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By Lorraine Woellert
WASHINGTON – Sales of previously owned U.S. homes climbed in April to the highest level in more than three years even as the market remained constrained by a lack of inventory and strict borrowing rules.
Purchases of existing houses increased 0.6 percent to an annual rate of 4.97 million, the most since November 2009, the National Association of Realtors reported today in Washington. The median price rose 11 percent compared with April 2012, the fifth consecutive month that property values advanced more than 10 percent year over year.
The fewest number of homes for sale in more than a decade, lingering lender aversion to housing debt and conservative appraisals are probably preventing the market from making bigger strides. Federal Reserve Chairman Ben S. Bernanke today said policy makers are aware that a jump in interest rates may derail the expansion, a signal central bankers will continue to hold borrowing costs down.
“Housing can still be improved,” said Brian Jones, senior U.S. economist at Societe Generale in New York, who correctly forecast the gain in sales. “There are some problems with people closing,” Jones said. “There are more sales in the pipeline.”
Bernanke said in testimony before Congress that the economy remains hampered by high unemployment and government spending cuts, and tightening policy too soon would endanger the recovery.
“A premature tightening of monetary policy could lead interest rates to rise temporarily but would also carry a substantial risk of slowing or ending the economic recovery and causing inflation to fall further,” Bernanke said. Monetary policy is providing “significant benefits,” he said.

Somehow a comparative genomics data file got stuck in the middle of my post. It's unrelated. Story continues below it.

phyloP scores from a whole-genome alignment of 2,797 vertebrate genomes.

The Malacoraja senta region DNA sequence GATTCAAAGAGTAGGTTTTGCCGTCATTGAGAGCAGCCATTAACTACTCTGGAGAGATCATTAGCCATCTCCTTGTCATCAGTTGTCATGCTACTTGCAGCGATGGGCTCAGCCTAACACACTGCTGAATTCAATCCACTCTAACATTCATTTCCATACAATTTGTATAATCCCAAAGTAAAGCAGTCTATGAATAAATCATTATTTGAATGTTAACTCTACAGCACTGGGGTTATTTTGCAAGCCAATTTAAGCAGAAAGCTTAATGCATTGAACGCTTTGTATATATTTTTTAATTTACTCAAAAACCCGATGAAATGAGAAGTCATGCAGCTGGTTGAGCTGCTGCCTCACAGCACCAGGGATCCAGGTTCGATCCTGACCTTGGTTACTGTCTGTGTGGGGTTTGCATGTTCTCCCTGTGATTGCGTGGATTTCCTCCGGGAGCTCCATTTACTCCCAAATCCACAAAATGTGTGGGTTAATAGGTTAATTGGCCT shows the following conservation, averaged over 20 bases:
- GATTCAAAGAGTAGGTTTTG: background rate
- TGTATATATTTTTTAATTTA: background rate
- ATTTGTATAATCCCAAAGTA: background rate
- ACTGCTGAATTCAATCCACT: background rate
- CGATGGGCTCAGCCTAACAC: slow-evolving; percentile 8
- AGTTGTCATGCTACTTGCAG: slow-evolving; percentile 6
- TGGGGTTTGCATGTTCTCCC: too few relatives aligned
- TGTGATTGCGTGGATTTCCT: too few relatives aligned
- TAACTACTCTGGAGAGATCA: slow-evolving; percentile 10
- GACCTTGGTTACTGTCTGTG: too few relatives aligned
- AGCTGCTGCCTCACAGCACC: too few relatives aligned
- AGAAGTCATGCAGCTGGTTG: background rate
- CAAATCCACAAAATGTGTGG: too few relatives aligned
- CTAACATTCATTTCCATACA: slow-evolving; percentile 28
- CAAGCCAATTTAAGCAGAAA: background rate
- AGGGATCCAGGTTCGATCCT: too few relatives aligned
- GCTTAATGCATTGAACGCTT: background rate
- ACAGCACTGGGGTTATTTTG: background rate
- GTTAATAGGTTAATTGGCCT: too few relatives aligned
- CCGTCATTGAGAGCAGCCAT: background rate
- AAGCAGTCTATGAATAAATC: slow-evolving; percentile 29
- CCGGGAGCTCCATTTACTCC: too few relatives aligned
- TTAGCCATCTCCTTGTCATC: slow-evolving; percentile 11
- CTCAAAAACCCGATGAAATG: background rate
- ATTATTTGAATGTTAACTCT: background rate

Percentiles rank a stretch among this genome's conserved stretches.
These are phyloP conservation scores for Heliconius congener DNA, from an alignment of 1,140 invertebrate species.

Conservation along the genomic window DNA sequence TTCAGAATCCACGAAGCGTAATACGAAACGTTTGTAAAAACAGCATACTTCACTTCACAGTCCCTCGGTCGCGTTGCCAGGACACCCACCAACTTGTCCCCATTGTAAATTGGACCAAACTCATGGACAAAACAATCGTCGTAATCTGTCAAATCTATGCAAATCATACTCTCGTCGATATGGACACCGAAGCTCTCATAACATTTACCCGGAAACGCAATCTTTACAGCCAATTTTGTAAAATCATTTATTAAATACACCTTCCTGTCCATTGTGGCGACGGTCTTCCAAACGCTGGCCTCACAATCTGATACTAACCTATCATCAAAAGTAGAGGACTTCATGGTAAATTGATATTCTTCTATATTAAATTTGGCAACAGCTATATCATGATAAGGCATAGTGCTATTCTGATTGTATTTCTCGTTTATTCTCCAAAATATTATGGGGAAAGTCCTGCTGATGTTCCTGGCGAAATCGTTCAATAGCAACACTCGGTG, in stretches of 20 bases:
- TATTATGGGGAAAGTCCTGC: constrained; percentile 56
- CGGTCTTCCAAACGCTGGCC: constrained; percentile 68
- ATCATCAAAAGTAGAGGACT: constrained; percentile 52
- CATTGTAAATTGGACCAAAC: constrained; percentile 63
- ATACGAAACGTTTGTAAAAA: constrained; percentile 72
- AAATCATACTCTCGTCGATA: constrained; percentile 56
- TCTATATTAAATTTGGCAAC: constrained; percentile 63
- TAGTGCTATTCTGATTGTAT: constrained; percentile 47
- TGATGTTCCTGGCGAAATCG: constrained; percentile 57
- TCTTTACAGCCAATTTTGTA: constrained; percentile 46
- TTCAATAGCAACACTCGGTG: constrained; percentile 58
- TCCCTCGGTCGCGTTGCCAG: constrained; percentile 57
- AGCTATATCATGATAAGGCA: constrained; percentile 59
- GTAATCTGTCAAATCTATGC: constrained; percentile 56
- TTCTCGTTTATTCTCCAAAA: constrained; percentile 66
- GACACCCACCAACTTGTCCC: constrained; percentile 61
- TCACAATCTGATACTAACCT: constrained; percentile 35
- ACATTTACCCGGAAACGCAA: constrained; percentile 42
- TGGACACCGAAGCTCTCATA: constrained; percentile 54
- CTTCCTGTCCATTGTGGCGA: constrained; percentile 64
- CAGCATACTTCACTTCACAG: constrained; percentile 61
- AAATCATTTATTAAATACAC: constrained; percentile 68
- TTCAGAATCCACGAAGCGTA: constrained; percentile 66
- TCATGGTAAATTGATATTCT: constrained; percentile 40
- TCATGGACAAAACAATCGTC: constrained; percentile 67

Stocks climbed on the chairman’s remarks. The Standard & Poor’s 500 Index increased 0.5 percent to 1,677.21 at 12:40 p.m. in New York. The S&P Supercomposite Homebuilding Index jumped 2.4 percent.
Central bankers around the world are pushing for additional stimulus to spur their economies. A report today showed U.K. retail sales unexpectedly fell in April, indicating continued weakness in consumer spending. Bank of England Governor Mervyn King and two other Monetary Policy Committee members said slack in the labor market supports the case to increase bond purchases, according to the minutes of their May meeting published today.
Bank of Japan Governor Haruhiko Kuroda today pledged to adjust the central bank’s unprecedented stimulus program as needed after bond yields jumped.
The median forecast of 79 economists surveyed by Bloomberg called for U.S. sales of existing homes to pick up to a 4.99 million pace. Estimates ranged from 4.85 million to 5.1 million. The prior month’s pace was revised to 4.94 million from a previously reported 4.92 million.
At Ryland Group Inc., the builder based in West Lake Village, California, sales are up in all markets and the company reported a first-quarter profit for the first time in six years, President and Chief Executive Officer Larry Nicholson said.
“It’s tough to find any negatives really,” Nicholson said at a May 21 conference. “The industry is obviously in recovery mode. Everything is moving in a positive direction.”
The median price of an existing home climbed to $192,800 last month, the highest since August 2008, from $173,700 a year earlier, today’s report showed.